In advance of next weekend’s Philly Feminist Zine Fest (which we are very excited to be tabling at!) Cynthia Ann Shemmer reflects on how she really first found zines, love, and feminism. (via fvckthemedia)

21 6 / 2014

odditiesoflife:

Amazing Aluminum Human Wire Sculptures

Korean artist Seung Mo Park created these incredible human figure sculptures using tightly wrapped layers of aluminum wire based on fiberglass forms. The works shown here are part of the Brooklyn-based artist’s Human series where he recreates the delicate wrinkles and folds of clothing as well as the sinuous musculature of the human body in metallic layers reminiscent of tree rings. He’s also sculpted bicycles, musical instruments and other forms as part of his Object series.

(Source: mymodernmet.com, via arabellesicardi)

16 6 / 2014

"

How To Respond To Criticism :


Stop doing everything. Don’t say anything or be anything. Get as small as you possibly can without disappearing. Don’t exist. Or keep existing, but differently than before.


Remember: criticism is the same thing as wholesale condemnation and also murder, so react accordingly.


Apologize, but don’t really mean it, and plant a seed of secret resentment so deep in your own heart that years later you can’t even remember that you’re the one who nurtured it and made it grow, it seems that much like a native part of you.


Sink into a hole so deep that no one can ever find you.


No. No. No. No no no no no no no no no no no no no no no no no no no no no no no no no no no no no no no no no no no no no no no no no no no no no no no no no no no no no no no no no no NO. NO.


JUST DIE. JUST GET SICK AND DIE AND THEN YOU’LL FEEL TERRIBLE YOU EVER SAID THOSE THINGS BECAUSE I’LL BE DEAD AND YOU’LL BE SO SO SO SORRY AND YOU’LL WISH YOU COULD BRING ME BACK BUT YOU CAN’T.


Give up on all of your goals immediately.


Tell everyone you know about the criticism, but in a way that makes it clear that you expect them to publicly find it ridiculous and assure you there’s not a shred of truth to it. Do this repeatedly, first while sober, then later after several glasses of wine on a Wednesday afternoon when no one else is really drinking except for you. “Can you believe it?” Ask them that repeatedly. “Can you believe that? About me?” Ask until no one will meet your eyes.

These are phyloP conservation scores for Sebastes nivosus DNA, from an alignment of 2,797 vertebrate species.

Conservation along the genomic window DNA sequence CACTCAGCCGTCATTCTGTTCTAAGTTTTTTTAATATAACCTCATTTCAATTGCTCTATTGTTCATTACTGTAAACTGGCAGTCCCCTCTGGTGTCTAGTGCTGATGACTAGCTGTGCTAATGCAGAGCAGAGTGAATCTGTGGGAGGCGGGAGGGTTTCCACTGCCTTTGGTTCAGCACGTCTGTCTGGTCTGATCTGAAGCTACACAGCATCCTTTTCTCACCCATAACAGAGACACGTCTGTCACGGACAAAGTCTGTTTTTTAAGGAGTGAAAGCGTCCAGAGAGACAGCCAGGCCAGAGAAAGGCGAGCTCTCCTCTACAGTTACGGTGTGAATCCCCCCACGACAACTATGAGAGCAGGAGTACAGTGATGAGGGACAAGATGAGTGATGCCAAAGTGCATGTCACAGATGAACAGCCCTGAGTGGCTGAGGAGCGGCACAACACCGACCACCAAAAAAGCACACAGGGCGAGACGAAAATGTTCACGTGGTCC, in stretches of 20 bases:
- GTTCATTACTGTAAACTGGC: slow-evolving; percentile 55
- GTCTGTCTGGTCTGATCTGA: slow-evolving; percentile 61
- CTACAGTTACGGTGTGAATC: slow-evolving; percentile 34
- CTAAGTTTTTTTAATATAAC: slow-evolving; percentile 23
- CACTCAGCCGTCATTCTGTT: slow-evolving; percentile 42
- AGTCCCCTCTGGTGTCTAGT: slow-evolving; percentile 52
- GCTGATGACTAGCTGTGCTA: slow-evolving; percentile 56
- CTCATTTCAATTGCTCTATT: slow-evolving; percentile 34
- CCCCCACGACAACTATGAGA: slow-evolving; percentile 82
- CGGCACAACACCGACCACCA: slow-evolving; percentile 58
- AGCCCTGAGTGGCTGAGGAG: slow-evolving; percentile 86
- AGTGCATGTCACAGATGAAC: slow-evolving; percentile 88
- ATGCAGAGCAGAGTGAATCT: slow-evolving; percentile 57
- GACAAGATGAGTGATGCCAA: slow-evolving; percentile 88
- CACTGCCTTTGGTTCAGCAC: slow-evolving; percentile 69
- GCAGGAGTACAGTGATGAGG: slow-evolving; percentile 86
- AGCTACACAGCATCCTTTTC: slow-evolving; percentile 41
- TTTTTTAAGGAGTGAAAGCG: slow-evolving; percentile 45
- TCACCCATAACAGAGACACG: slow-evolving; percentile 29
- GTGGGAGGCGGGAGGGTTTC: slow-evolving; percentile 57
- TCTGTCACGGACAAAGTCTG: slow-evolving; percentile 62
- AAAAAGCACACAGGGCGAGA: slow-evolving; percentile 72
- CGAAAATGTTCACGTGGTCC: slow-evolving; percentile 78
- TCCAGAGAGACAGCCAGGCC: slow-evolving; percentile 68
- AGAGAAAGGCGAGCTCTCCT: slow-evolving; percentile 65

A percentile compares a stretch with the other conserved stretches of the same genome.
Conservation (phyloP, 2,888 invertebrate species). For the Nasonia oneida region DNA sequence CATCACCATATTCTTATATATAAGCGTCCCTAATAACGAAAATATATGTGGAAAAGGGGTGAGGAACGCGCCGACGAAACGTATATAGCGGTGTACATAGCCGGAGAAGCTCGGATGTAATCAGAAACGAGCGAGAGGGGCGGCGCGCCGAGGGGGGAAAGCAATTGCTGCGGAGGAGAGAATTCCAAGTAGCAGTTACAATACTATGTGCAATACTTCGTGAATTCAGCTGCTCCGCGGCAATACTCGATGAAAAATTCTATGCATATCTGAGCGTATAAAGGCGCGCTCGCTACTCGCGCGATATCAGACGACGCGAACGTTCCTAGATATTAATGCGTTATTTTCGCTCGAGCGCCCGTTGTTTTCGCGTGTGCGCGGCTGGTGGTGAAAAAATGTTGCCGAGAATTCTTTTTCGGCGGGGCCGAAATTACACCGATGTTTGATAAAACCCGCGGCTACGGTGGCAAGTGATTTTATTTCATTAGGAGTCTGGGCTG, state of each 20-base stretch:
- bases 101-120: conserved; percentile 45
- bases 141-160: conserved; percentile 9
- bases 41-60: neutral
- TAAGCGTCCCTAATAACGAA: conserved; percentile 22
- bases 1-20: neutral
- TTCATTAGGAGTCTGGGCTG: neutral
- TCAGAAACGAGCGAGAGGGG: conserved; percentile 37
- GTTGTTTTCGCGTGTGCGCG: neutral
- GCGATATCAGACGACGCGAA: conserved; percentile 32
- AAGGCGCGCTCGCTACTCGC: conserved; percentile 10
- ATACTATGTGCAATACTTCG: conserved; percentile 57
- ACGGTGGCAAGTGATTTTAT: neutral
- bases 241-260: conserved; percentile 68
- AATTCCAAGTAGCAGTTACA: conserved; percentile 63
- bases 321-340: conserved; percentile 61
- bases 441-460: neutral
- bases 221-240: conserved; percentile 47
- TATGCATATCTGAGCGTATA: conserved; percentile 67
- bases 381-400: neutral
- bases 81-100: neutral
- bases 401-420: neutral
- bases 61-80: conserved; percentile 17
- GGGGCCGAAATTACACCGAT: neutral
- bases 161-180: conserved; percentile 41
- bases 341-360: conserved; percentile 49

Spit until your throat bleeds.


Remember that life is a rich tapestry.


Become so rich and strong and tall that you’re a giant made out of gold and nobody can hurt you and everything you do is perfect and you can use your laser diamond eyes to melt the lungs of your enemies.


Dwell on it.


You can either be perfect or the biggest piece of shit who ever existed but not both, so if the criticism is right, you are the biggest piece of shit who ever existed. If it is not right, you are perfect and everyone else is wrong.


Fall in love with whoever criticized you. Don’t walk away until you’ve ruined their marriage.


Whisper their criticism every night to yourself until you have it memorized, word for word. Remember it forever. Have the words stitched into the shroud that covers your body before you’re lowered into the tomb so you and your criticism can embrace one another for eternity.


Do not rise above it. Never rise above anything. The sky is no place for a human.


Be sure not to separate the tone of the criticism from the content. If it was said ungracefully, it cannot be true. If it was said reasonably, it cannot be false.


Send an email explaining why you don’t deserve to be criticized, then another six emails after that, each one explaining the last, like a set of Russian nesting dolls that don’t think it’s your fault.


Set fire to something that was once beautiful.


Run into a cave and break your ankle so that people have to come find you and they see you lying at the bottom of this beautiful cave and maybe there’s a waterfall and the light from the crystals makes you look really beautiful and they say “Are you okay?” and you say “I think so” and they say “oh my God have you been here alone this whole time with a broken ankle” and you say “it’s okay” and they say “you’re so brave” and you are brave and you look so beautiful surrounded by cave crystals and everyone stands over you and says “oh wow” and “you poor beautiful thing” and “I’m so sorry we let you run into the cave but I’m so glad we found you” and let them carry you home and promise to be your best friends forever and that everything’s their fault and also they named the cave after you and you’re prettier than all of your enemies and your enemies all died of jealousy while you were in the cave.